Since it was founded in 1982, Sun has grown to become one of Silicon Valley’s signature companies, shipping more than one billion systems by 1993. In 1995, 100 Sun systems were used to create the images for the movie Toy Story.
Indeed, Sun’s success may now be weighing it down, suggests Harbir Singh, Wharton professor of management. “This is a large corporation. In a sense, when you reach a particular scale because of prior success and making the right strategic calls, then market analysts will look for a continuation of that.
“When the source of success is eroding it means decline can be sudden,” he continues. “This is a fast-moving business. There are new products and new services to replace what has become outmoded. Maybe that explains why they are pushing the R&D pedal a bit harder.”
But Sun has not come up with new must-have products. “Ideally those products should have been there” had the company innovated successfully while it was growing, Singh adds.
Joseph Beaulieu, who follows Sun for Morningstar, says the company has not presented a clear strategy to dull the criticism. “Their response has been all over the place.” Sun, he adds, was slow to concede to the low-cost competition and offer Linux and Window-based systems. Now it is offering these systems on a range of products while continuing to push its proprietary high-end systems.
“All this is causing them a little bit of a headache. There’s no easy solution. That’s why they are in such a tough situation. They have been throwing ideas against the wall to see what sticks.”
Sun’s problems go deeper than the cyclical downturn that is hurting all technology companies. “They have been losing money for a long time and it’s not clear when they’re going to become profitable again,” says Beaulieu, who adds that the competitive environment for Sun has changed and the company is not positioned to ride an IT spending resurgence.
Milunovich suggests that Sun cut 5,000 to 7,000 jobs, a move he estimated would improve earnings by 10 to 15 cents per share. Sun, he adds, should focus on becoming a niche player by developing specialty computing systems.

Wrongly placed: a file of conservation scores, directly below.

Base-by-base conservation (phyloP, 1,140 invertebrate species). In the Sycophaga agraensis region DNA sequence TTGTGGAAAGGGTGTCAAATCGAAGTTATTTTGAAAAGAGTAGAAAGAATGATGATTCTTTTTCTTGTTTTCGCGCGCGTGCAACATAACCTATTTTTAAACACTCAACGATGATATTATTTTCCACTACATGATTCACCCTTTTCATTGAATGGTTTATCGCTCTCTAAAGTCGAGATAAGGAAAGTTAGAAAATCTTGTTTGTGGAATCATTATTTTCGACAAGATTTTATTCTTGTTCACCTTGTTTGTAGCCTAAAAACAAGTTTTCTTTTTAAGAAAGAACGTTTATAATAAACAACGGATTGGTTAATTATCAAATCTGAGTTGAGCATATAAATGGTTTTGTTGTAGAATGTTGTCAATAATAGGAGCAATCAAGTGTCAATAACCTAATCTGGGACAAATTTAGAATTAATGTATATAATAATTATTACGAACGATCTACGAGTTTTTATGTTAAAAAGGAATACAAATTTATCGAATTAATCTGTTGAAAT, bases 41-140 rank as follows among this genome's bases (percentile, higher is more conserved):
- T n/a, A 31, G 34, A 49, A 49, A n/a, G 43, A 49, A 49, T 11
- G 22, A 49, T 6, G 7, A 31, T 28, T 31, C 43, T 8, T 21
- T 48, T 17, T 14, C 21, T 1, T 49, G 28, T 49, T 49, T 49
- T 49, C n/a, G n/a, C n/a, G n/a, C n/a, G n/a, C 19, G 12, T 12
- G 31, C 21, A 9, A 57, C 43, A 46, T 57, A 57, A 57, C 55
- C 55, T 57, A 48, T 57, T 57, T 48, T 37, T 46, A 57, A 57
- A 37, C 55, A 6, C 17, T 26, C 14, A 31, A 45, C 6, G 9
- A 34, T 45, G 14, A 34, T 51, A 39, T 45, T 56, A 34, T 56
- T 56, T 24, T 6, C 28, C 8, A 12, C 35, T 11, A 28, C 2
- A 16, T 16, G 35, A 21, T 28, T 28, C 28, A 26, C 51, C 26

A Defiant CEO
In the face of all this criticism CEO McNealy, 48, is defiant. In an interview following the backlash to Sun’s earning’s announcement, he called the unsolicited advice “boring.” “We’re not very fashionable right now, are we? We have a pretty controversial investment strategy … and people are skeptical of it and we will have to prove them wrong.”
That attitude might have been expected.
“It does seem to be the general view out there that senior management has not come to grips with this problem,” says Singh. “That often happens in companies that have been highly successful. The people who are on top basically were responsible for the success in the technology that got them there. Maybe they are not open to the idea of radically different technologies or business models so we see a response that says, ‘We don’t have a problem.’”
Beaulieu suggests that McNealy’s style works well when a company is on the rise. “When a company is seemingly falling behind, that kind of brashness doesn’t play very well.” It is unlikely Sun’s board will replace McNealy, Beaulieu adds. To do so would probably cost Sun its entire layer of top management at a time when many managers have already left the company. If McNealy were to exit, that could signal a takeover, he says.
Still, Sun is sitting on $5.7 billion in cash and securities. That’s enough to keep the company afloat for several more years, according to Beaulieu. The company throws off enough cash that it is not overly dependent on its stock price. “The only sense that the clock is ticking is in terms of how the company would be valued in an acquisition. If this goes on longer, then that value could be less.”
In the end, Sun is likely to be acquired, Beaulieu states, adding that there is not an obvious strategic partner who would benefit from Sun’s technology because most of the other players have similar products themselves. A buyer would only be after Sun’s customer lists. He named IBM or Hewlett-Packard as possible acquirers.
“The question is how much is someone willing to pay for what they’re going to get which, in the long-term, is going to be Sun’s customers,” says Beaulieu. The acquirer would “then slowly transition [these customers] onto their own platform.”